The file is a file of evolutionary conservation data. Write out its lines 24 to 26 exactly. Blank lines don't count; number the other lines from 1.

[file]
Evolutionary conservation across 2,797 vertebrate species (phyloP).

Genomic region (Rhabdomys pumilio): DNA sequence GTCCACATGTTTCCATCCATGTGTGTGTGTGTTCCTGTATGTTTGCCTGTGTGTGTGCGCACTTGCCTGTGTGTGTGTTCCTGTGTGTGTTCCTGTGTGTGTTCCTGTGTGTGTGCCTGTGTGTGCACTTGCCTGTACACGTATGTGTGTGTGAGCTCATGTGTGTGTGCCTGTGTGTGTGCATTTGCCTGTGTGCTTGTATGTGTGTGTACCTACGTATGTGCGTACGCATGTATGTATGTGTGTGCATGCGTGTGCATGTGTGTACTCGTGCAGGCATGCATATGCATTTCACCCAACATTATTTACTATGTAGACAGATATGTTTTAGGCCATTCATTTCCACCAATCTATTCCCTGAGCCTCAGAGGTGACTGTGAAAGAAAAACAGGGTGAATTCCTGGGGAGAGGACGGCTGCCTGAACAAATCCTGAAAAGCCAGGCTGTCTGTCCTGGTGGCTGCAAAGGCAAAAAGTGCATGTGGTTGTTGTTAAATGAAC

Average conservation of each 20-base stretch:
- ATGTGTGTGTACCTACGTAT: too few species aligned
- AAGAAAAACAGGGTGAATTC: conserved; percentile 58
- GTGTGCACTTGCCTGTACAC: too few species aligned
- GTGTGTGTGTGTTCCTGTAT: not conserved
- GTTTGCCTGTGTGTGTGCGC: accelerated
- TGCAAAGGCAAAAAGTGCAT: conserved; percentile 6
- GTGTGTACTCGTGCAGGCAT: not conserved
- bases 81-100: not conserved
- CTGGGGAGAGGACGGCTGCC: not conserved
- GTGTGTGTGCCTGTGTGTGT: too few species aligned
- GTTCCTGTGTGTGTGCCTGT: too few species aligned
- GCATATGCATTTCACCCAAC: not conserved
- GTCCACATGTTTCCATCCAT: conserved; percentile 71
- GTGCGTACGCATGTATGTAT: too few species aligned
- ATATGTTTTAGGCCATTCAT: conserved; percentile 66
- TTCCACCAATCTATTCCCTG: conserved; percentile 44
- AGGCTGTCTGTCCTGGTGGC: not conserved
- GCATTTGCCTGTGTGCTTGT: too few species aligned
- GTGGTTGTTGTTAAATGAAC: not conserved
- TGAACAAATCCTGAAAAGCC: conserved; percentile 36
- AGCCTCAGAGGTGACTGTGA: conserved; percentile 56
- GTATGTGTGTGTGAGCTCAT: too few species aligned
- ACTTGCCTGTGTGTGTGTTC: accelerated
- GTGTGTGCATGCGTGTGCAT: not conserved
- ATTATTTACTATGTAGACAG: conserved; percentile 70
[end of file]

- AGCCTCAGAGGTGACTGTGA: conserved; percentile 56
- GTATGTGTGTGTGAGCTCAT: too few species aligned
- ACTTGCCTGTGTGTGTGTTC: accelerated